Alzheimer's Caregivers Need
A Dose Of Rest And Humor
By Lewis W. Diuguid
The Kansas City Star
May 4, 2005

The laughter on the top floor of the Doubletree Hotel downtown told that Patrick Caffrey's PowerPoint presentation resonated with his audience.

More than 50 persons on a recent Saturday enjoyed one of the best views of Kansas City and the informative, relaxing atmosphere of the Alzheimer's Associations fifth annual Caring for the Caregiver Conference.

It's a wonderful event, giving people attending to loved ones with Alzheimer's disease a chance to relax, socialize, learn and feel renewed.

Caffrey is a neuropsychologist with Caffrey Comprehensive Services. He is on the staff at St. Luke's Hospital and the Mid-America Brain and Stroke Institute.

He mixed a lot of humor into his presentation on the "Top 10 Ways to Avoid Caregiver Burnout." He listed things that often happen versus what people should do. He started at the bottom of the list, saying caregivers keep feelings of bewilderment, frustration, disappointment and guilt to themselves. They shouldn't.

"We try to encourage people to avoid burnout by expressing negative feelings," he said.

9) Caregivers take a break, but they don’t enjoy it and even feel guilty about it. The audience laughed.

Caregivers even feel bad about thinking of taking a break, Caffrey said. The restorative value in resting is lost and so is the quality of care that the loved one with Alzheimer's disease needs.

8) People abandon their individual interests such as gardening, reading and traveling to care for a loved one. Caffrey said he encountered a caregiver at a gift shop whose hobby was going to antique stores. "Just visiting that gift shop represented a significant milestone," he said.

7) Caregivers sacrifice their sleep and nutritional needs to save time and energy. Caffrey encouraged people to take care of themselves so they can better aid their loved one.

6) People caring for others with Alzheimer's disease silently harbor grudges directed to the person needing assistance and to individual family members who provide only occasional or no help at all.

More people laughed, noting that they've experienced it too.

Caffrey encouraged people to always ask for help when they need it. Otherwise people will assume everything is OK. Caregivers also often feel that they are missing out on the fun in life. But people with Alzheimer's  disease feel the same way.

Sadness, anger, depression and resentment build and fester. "you don’t hear please and thank you quite as often as you should," Caffrey said.

Caregivers often become "crispy," or short-tempered, before they completely burn out, Caffrey said. Their enthusiasm is one of the first things to go.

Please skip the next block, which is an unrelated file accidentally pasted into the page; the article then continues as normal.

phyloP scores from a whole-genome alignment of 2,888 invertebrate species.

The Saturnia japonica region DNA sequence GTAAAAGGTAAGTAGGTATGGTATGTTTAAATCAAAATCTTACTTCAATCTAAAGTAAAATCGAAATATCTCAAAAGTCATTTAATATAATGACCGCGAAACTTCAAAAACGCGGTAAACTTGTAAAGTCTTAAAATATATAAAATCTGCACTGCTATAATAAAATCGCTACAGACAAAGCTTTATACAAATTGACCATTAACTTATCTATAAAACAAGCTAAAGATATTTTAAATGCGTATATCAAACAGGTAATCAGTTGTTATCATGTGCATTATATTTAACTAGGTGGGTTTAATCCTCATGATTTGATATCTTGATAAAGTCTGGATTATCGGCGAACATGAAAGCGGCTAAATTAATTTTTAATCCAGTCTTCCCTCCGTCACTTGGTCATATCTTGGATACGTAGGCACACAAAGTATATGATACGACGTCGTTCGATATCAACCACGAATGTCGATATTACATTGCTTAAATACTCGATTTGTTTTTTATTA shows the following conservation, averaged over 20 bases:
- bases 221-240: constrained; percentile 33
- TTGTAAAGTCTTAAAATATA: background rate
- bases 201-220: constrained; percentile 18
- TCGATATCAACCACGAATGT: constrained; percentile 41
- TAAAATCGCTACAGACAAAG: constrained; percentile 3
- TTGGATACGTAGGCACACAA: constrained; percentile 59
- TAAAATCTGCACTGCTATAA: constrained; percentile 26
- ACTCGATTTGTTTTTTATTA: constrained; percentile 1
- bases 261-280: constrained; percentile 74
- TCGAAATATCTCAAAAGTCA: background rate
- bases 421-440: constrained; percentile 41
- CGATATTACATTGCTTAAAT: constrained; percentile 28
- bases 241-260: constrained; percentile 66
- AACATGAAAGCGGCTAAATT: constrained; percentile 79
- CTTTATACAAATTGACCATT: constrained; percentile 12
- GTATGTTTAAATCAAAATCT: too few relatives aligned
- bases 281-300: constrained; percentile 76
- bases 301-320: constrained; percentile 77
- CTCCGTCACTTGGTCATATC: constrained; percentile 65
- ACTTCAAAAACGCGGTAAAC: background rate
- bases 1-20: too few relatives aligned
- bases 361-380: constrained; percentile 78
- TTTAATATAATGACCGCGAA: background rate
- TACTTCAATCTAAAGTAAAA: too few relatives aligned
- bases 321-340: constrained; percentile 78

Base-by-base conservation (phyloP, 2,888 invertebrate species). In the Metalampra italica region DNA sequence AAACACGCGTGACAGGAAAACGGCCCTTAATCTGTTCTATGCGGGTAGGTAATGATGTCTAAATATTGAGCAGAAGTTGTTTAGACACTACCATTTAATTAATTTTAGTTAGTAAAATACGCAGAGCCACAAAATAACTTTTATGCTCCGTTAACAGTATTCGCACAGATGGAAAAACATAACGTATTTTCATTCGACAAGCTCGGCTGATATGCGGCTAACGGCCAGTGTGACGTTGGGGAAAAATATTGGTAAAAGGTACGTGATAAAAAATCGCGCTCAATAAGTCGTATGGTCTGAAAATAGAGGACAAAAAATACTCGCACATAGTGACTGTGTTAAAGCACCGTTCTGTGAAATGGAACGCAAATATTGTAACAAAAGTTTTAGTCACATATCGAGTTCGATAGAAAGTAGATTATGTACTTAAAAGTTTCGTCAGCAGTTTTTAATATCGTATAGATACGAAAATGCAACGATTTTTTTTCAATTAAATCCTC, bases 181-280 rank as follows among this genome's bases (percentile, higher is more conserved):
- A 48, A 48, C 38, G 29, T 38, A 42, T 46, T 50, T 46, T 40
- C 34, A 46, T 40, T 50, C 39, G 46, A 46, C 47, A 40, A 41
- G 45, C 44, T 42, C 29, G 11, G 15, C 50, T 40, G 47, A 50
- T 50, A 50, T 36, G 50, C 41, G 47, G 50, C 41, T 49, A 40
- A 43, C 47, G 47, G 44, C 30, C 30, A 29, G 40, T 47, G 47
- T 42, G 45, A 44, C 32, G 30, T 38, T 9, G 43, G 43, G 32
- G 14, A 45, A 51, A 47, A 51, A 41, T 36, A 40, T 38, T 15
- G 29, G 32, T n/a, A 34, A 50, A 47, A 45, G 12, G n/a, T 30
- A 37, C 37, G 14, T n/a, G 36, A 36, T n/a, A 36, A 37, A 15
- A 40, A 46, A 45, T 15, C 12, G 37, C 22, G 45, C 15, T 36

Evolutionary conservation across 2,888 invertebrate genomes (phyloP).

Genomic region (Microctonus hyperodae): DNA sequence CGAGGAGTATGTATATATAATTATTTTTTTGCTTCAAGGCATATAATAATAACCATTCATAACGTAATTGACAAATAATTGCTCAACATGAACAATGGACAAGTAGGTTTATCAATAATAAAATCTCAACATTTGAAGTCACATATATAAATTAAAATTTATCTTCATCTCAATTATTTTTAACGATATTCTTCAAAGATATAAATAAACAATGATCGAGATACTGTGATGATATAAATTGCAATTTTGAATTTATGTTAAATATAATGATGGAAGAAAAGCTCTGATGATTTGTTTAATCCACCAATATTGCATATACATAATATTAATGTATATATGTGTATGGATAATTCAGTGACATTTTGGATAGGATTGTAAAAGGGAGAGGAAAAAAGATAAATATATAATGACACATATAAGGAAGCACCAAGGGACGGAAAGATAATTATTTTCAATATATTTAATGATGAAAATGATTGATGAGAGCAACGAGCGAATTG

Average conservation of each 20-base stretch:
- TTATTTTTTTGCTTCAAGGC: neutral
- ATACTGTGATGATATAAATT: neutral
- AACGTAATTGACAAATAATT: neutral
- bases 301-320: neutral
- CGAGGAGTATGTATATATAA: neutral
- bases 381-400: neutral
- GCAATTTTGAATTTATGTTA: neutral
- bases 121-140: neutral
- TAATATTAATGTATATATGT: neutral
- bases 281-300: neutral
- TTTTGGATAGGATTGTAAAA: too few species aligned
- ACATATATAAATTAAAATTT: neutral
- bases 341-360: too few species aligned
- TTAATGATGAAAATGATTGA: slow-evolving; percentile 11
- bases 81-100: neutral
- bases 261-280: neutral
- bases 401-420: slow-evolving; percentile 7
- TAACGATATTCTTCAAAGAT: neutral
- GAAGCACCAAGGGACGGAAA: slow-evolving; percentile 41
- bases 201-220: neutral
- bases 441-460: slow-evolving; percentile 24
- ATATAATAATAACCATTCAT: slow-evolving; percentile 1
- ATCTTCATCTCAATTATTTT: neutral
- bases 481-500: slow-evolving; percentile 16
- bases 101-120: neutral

5) Caregivers think their loved one's distressing behavior reflects on the care providers' shortcomings. Caffrey asked people to describe the combative things that Alzheimer's victims do.

People volunteered that Alzheimer's patients have spit on and cursed their caregivers, punched and scratched them, and used cigarettes and hot coffee as weapons. They frequently cry and refuse to take medicine or bathe.

"It doesn’t reflect on you," Caffrey said, no more than a person declining a treat at a house party reflects badly on the cook or the host. "At some point you need to say I did good work today."

4) Alzheimer's caregivers isolate themselves from family and friends. People then stop calling. Caffrey encouraged people to remain connected with others through letters, phone calls and e-mail.

3) Caregivers refuse other's help. Some say people had not offered to help before. Why now?

"Caregivers often believe that the offer to help is only presented at a gesture level," Caffrey said. "In order to avoid burnout you have to ask for help."

2) Burnout becomes possible if Alzheimer's caregivers never use home health or respite services. Caffrey asked people what an in-home aide or adult day-care might cost. People said $15 to $20 an hour. "As a form of relief, I believe it's worth every cent," Caffrey said.

The No. 1 cause of caregiver burnout is the person thinking he or she must do it all alone. "This is associated with the role of the martyr," Caffrey said.

"On the way down is the eroding quality of care, "he added. "I would say try to avoid that."

For Alzheimer's disease caregivers, it was lifesaving advice delivered with memorable smiles.

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